To me this message was more than a friendly reminder—it revealed the city’s commitment to sustainability and curbing urban pollution.

Jessica Aronson supports Prop. 67. because it is the next step to saving our beautiful state.
Jessica Aronson supports Prop. 67. because it is the next step to saving our beautiful state.

My friends and Sunnyvale natives Jessica Aronson and Justin Matsuura were also thrilled about the new change and viewed this ordinance as a natural next step in ensuring a plastic-free California.

Unfortunately, ridding our state of this toxic non-biodegradable trash has turned into a drawn-out multiyear dogfight between California and out-of-state polluters.

So why are Californians forced to decide on a statewide plastic bag ban, again? The answer is simple: the Plastic Bag Industry cares more about making green than going green. That’s why there are two propositions on the November 2016 ballot about the same issue: Proposition 65 and Proposition 67.

Big Plastic has spent millions to fool voters into supporting Prop 65—a very regressive and disingenuous measure that would repeal the state’s existing ban approved by Governor Jerry Brown in 2014.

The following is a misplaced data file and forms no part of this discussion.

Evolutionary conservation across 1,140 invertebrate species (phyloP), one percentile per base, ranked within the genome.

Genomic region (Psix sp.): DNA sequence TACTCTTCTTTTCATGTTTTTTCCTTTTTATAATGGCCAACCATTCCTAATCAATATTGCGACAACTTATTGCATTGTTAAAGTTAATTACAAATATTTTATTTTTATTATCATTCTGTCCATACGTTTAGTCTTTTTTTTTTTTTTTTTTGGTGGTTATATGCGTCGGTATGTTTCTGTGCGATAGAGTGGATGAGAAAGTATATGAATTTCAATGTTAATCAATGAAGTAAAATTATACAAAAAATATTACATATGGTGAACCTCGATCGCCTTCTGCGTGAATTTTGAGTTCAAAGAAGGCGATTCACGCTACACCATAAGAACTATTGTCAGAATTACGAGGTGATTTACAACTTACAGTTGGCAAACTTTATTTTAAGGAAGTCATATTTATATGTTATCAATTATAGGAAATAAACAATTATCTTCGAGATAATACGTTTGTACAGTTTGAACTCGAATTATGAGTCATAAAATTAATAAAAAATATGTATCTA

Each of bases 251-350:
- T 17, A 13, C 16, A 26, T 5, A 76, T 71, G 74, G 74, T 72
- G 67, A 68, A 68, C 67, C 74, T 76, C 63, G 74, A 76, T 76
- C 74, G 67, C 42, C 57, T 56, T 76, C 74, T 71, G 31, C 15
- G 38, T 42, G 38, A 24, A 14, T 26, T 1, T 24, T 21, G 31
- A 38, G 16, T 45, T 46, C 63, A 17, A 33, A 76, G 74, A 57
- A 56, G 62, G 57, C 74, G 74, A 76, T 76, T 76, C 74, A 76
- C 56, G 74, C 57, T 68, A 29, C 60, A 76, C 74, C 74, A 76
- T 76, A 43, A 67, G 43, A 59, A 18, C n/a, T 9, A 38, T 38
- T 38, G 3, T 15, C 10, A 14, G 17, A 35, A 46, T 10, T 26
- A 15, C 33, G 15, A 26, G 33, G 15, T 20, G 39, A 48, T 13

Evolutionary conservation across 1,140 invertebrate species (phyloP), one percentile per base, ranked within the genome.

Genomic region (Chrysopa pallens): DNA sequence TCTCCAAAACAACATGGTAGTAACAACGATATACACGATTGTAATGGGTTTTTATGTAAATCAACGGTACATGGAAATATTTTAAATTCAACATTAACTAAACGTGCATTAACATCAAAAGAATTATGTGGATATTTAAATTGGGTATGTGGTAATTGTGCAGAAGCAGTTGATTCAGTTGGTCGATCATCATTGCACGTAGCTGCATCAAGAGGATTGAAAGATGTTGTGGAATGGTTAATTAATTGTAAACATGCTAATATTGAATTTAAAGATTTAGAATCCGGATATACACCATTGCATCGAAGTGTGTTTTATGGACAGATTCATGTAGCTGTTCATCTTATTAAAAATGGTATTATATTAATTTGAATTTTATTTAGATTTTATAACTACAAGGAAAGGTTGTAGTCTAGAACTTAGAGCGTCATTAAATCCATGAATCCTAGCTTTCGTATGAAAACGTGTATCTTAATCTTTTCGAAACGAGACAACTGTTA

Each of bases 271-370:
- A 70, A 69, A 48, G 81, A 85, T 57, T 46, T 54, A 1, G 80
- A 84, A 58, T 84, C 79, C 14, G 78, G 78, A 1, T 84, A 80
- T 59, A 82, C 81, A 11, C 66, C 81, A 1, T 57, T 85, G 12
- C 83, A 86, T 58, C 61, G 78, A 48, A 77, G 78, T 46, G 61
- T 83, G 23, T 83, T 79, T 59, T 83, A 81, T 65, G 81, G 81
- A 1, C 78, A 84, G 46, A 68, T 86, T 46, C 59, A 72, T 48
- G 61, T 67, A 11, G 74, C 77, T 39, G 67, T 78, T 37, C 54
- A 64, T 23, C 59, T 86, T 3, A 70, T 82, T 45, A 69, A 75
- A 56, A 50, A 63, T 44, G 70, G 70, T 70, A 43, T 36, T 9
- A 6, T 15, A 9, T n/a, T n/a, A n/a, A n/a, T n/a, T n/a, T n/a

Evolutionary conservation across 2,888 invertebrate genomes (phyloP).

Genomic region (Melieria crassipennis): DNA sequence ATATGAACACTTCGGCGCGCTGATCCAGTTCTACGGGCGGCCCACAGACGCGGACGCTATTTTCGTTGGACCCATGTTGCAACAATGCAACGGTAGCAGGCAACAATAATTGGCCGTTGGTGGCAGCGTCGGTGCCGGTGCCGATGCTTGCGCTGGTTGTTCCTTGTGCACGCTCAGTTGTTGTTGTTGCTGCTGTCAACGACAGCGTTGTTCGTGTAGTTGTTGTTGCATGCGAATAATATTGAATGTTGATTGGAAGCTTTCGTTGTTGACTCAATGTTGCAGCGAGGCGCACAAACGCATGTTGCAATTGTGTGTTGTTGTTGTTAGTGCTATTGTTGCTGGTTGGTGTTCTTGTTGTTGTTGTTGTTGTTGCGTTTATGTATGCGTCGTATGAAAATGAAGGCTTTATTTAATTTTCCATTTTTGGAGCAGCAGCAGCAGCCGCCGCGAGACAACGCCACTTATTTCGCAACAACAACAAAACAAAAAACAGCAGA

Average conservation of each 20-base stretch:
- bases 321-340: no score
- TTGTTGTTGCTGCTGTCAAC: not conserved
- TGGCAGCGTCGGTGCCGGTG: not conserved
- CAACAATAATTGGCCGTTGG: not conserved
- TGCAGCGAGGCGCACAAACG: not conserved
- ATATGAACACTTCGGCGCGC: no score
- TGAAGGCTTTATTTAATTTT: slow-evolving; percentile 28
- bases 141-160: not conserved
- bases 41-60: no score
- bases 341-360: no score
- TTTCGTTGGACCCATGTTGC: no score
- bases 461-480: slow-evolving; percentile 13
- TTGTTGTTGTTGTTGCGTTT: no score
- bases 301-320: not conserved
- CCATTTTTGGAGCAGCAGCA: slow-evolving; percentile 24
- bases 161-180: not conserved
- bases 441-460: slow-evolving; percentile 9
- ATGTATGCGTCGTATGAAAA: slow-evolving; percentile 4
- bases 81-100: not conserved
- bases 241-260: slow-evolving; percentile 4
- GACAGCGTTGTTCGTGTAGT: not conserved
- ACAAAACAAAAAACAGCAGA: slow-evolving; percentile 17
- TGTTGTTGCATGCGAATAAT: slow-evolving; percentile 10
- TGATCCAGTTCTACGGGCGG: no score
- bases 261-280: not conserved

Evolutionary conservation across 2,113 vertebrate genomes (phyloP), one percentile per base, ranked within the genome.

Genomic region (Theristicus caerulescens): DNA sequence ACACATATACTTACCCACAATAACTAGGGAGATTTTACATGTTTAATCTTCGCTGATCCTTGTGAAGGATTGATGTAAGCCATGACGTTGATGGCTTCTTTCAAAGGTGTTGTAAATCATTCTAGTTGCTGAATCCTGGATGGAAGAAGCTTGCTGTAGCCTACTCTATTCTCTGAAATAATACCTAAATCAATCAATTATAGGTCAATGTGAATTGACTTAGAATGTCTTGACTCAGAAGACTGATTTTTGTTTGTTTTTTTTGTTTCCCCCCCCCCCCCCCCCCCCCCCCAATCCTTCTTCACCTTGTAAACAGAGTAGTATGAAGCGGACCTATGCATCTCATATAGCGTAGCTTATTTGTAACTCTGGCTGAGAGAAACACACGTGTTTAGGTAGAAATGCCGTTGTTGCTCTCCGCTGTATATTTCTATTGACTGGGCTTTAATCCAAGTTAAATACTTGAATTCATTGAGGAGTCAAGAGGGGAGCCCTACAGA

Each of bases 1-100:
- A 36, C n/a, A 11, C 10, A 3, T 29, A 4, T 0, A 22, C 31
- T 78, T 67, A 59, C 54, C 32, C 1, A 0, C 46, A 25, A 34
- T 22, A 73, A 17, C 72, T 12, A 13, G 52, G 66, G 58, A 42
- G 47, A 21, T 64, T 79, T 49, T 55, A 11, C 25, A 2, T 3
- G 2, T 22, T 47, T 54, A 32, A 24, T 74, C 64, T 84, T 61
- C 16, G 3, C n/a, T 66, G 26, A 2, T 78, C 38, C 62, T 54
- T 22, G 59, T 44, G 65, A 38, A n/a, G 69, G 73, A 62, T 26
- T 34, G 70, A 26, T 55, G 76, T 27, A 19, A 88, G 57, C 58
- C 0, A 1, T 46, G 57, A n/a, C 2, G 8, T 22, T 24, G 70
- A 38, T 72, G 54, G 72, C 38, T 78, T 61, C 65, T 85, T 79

“It’s so frustrating that we have to fight so hard to protect our planet,” says Aronson. Keeping the bag ban to prevent toxic waste from building up around our homes and in our waterways seems like common sense.”

Having lived in an area where bags are banned, my friends and I know firsthand that transitioning to life without plastic bags is a natural adjustment that also makes you feel good.

On occasion store clerks have thanked and complimented Justin Matsuura for bringing his reusable bags to the store.
Store clerks have thanked and complimented Justin Matsuura for bringing his reusable bags to the store.

“I do feel better about the environment and myself when I pull out my reusable bags instead of using plastic bags,” says Matsuura. “Sometimes it even turns into a conversation starter!”

The simple act of bringing a reusable bag to the store quickly becomes second nature, making the experience of going to a store in a community where disposable bags are still legally distributed feel jarring.